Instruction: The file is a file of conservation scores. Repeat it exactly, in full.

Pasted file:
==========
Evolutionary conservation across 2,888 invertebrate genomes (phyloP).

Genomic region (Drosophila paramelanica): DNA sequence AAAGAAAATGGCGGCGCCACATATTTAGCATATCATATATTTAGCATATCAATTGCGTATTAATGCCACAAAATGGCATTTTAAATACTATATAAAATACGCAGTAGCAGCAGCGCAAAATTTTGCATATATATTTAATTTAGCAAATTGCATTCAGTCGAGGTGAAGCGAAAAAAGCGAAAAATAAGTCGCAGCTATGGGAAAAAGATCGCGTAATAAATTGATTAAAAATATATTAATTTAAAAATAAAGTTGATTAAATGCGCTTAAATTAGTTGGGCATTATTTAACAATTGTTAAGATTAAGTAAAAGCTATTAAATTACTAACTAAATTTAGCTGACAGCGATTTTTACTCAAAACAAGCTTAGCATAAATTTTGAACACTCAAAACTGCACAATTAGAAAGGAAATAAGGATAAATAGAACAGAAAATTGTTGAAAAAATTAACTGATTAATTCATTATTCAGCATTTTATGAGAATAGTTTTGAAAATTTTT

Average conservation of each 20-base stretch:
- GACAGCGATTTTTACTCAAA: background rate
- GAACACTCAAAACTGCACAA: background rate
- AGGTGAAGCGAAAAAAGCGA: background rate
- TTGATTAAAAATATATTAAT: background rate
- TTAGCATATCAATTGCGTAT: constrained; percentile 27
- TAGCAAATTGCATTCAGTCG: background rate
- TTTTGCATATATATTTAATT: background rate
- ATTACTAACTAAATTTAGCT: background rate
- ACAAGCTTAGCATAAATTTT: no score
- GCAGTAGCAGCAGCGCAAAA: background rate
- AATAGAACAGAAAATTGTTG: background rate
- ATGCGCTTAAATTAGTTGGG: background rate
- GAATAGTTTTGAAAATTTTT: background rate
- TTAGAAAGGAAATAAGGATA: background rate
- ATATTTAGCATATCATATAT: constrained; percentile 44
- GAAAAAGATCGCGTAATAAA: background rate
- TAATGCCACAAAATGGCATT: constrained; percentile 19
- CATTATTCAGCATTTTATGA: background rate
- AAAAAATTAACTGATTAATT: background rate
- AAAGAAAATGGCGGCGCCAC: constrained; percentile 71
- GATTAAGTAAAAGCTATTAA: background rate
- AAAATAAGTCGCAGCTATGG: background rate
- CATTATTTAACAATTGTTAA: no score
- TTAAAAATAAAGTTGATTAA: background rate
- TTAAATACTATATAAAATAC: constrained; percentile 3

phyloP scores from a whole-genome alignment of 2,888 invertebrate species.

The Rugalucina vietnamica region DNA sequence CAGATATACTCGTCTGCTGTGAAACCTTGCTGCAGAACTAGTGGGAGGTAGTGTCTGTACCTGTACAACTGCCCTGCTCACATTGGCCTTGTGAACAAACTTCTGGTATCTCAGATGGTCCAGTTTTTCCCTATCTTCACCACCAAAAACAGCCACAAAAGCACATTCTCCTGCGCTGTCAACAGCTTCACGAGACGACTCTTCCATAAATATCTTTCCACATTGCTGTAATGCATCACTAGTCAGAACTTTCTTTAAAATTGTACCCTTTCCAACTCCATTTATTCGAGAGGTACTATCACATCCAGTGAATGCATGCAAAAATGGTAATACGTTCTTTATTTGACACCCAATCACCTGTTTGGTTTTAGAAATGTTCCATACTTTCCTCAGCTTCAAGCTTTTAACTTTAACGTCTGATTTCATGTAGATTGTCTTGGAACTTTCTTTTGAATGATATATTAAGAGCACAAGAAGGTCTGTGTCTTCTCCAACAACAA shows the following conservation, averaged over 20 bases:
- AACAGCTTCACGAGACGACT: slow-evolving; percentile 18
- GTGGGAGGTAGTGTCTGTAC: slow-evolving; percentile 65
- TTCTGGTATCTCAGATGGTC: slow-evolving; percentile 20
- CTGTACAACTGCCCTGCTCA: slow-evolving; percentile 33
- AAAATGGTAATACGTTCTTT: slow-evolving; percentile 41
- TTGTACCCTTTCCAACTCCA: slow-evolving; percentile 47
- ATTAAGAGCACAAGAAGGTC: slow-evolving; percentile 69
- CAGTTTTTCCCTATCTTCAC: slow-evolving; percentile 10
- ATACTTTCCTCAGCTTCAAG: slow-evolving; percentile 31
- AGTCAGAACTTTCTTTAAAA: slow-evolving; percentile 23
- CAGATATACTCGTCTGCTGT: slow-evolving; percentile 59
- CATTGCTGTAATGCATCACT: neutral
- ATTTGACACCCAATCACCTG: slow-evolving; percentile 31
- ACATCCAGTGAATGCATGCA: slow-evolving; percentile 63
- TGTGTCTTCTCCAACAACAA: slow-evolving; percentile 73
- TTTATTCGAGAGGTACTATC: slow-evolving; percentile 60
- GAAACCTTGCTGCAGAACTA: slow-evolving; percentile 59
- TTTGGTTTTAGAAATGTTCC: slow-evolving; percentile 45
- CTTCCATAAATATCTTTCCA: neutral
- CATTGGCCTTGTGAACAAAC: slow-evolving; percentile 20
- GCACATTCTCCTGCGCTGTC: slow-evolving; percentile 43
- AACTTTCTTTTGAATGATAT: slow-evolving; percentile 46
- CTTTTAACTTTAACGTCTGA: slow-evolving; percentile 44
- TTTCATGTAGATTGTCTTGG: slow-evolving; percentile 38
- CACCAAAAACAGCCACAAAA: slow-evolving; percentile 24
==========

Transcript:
Evolutionary conservation across 2,888 invertebrate genomes (phyloP).

Genomic region (Drosophila paramelanica): DNA sequence AAAGAAAATGGCGGCGCCACATATTTAGCATATCATATATTTAGCATATCAATTGCGTATTAATGCCACAAAATGGCATTTTAAATACTATATAAAATACGCAGTAGCAGCAGCGCAAAATTTTGCATATATATTTAATTTAGCAAATTGCATTCAGTCGAGGTGAAGCGAAAAAAGCGAAAAATAAGTCGCAGCTATGGGAAAAAGATCGCGTAATAAATTGATTAAAAATATATTAATTTAAAAATAAAGTTGATTAAATGCGCTTAAATTAGTTGGGCATTATTTAACAATTGTTAAGATTAAGTAAAAGCTATTAAATTACTAACTAAATTTAGCTGACAGCGATTTTTACTCAAAACAAGCTTAGCATAAATTTTGAACACTCAAAACTGCACAATTAGAAAGGAAATAAGGATAAATAGAACAGAAAATTGTTGAAAAAATTAACTGATTAATTCATTATTCAGCATTTTATGAGAATAGTTTTGAAAATTTTT

Average conservation of each 20-base stretch:
- GACAGCGATTTTTACTCAAA: background rate
- GAACACTCAAAACTGCACAA: background rate
- AGGTGAAGCGAAAAAAGCGA: background rate
- TTGATTAAAAATATATTAAT: background rate
- TTAGCATATCAATTGCGTAT: constrained; percentile 27
- TAGCAAATTGCATTCAGTCG: background rate
- TTTTGCATATATATTTAATT: background rate
- ATTACTAACTAAATTTAGCT: background rate
- ACAAGCTTAGCATAAATTTT: no score
- GCAGTAGCAGCAGCGCAAAA: background rate
- AATAGAACAGAAAATTGTTG: background rate
- ATGCGCTTAAATTAGTTGGG: background rate
- GAATAGTTTTGAAAATTTTT: background rate
- TTAGAAAGGAAATAAGGATA: background rate
- ATATTTAGCATATCATATAT: constrained; percentile 44
- GAAAAAGATCGCGTAATAAA: background rate
- TAATGCCACAAAATGGCATT: constrained; percentile 19
- CATTATTCAGCATTTTATGA: background rate
- AAAAAATTAACTGATTAATT: background rate
- AAAGAAAATGGCGGCGCCAC: constrained; percentile 71
- GATTAAGTAAAAGCTATTAA: background rate
- AAAATAAGTCGCAGCTATGG: background rate
- CATTATTTAACAATTGTTAA: no score
- TTAAAAATAAAGTTGATTAA: background rate
- TTAAATACTATATAAAATAC: constrained; percentile 3

phyloP scores from a whole-genome alignment of 2,888 invertebrate species.

The Rugalucina vietnamica region DNA sequence CAGATATACTCGTCTGCTGTGAAACCTTGCTGCAGAACTAGTGGGAGGTAGTGTCTGTACCTGTACAACTGCCCTGCTCACATTGGCCTTGTGAACAAACTTCTGGTATCTCAGATGGTCCAGTTTTTCCCTATCTTCACCACCAAAAACAGCCACAAAAGCACATTCTCCTGCGCTGTCAACAGCTTCACGAGACGACTCTTCCATAAATATCTTTCCACATTGCTGTAATGCATCACTAGTCAGAACTTTCTTTAAAATTGTACCCTTTCCAACTCCATTTATTCGAGAGGTACTATCACATCCAGTGAATGCATGCAAAAATGGTAATACGTTCTTTATTTGACACCCAATCACCTGTTTGGTTTTAGAAATGTTCCATACTTTCCTCAGCTTCAAGCTTTTAACTTTAACGTCTGATTTCATGTAGATTGTCTTGGAACTTTCTTTTGAATGATATATTAAGAGCACAAGAAGGTCTGTGTCTTCTCCAACAACAA shows the following conservation, averaged over 20 bases:
- AACAGCTTCACGAGACGACT: slow-evolving; percentile 18
- GTGGGAGGTAGTGTCTGTAC: slow-evolving; percentile 65
- TTCTGGTATCTCAGATGGTC: slow-evolving; percentile 20
- CTGTACAACTGCCCTGCTCA: slow-evolving; percentile 33
- AAAATGGTAATACGTTCTTT: slow-evolving; percentile 41
- TTGTACCCTTTCCAACTCCA: slow-evolving; percentile 47
- ATTAAGAGCACAAGAAGGTC: slow-evolving; percentile 69
- CAGTTTTTCCCTATCTTCAC: slow-evolving; percentile 10
- ATACTTTCCTCAGCTTCAAG: slow-evolving; percentile 31
- AGTCAGAACTTTCTTTAAAA: slow-evolving; percentile 23
- CAGATATACTCGTCTGCTGT: slow-evolving; percentile 59
- CATTGCTGTAATGCATCACT: neutral
- ATTTGACACCCAATCACCTG: slow-evolving; percentile 31
- ACATCCAGTGAATGCATGCA: slow-evolving; percentile 63
- TGTGTCTTCTCCAACAACAA: slow-evolving; percentile 73
- TTTATTCGAGAGGTACTATC: slow-evolving; percentile 60
- GAAACCTTGCTGCAGAACTA: slow-evolving; percentile 59
- TTTGGTTTTAGAAATGTTCC: slow-evolving; percentile 45
- CTTCCATAAATATCTTTCCA: neutral
- CATTGGCCTTGTGAACAAAC: slow-evolving; percentile 20
- GCACATTCTCCTGCGCTGTC: slow-evolving; percentile 43
- AACTTTCTTTTGAATGATAT: slow-evolving; percentile 46
- CTTTTAACTTTAACGTCTGA: slow-evolving; percentile 44
- TTTCATGTAGATTGTCTTGG: slow-evolving; percentile 38
- CACCAAAAACAGCCACAAAA: slow-evolving; percentile 24